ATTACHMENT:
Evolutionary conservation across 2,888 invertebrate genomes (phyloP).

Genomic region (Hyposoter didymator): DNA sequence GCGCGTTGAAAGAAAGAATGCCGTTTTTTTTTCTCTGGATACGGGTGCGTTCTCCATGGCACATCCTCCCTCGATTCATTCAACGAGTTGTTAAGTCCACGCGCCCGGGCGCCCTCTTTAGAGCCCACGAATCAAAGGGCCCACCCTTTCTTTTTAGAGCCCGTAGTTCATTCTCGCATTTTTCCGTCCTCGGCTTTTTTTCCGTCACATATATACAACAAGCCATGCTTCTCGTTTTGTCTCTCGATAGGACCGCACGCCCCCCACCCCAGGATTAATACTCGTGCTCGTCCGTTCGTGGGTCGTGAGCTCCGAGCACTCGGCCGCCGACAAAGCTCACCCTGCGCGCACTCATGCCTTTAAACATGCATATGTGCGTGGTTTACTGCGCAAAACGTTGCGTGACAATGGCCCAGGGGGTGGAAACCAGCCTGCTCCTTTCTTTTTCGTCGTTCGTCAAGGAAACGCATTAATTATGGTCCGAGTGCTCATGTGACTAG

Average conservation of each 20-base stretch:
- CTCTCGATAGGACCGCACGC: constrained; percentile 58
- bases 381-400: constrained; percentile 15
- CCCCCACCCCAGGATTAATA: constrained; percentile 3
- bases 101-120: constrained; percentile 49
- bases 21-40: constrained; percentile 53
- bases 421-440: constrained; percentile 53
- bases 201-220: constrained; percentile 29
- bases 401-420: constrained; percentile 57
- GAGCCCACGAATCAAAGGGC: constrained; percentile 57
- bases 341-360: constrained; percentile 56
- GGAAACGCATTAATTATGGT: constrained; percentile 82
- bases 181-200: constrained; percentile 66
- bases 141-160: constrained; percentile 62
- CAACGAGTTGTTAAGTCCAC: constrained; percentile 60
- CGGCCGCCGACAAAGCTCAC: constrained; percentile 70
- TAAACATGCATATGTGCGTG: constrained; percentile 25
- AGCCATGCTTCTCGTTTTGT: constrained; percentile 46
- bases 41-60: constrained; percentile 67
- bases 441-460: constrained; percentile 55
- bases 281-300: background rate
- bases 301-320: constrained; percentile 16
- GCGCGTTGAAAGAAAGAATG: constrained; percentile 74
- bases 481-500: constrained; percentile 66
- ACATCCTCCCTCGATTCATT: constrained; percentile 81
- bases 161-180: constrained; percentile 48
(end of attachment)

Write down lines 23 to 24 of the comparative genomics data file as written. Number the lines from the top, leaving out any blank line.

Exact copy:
- bases 281-300: background rate
- bases 301-320: constrained; percentile 16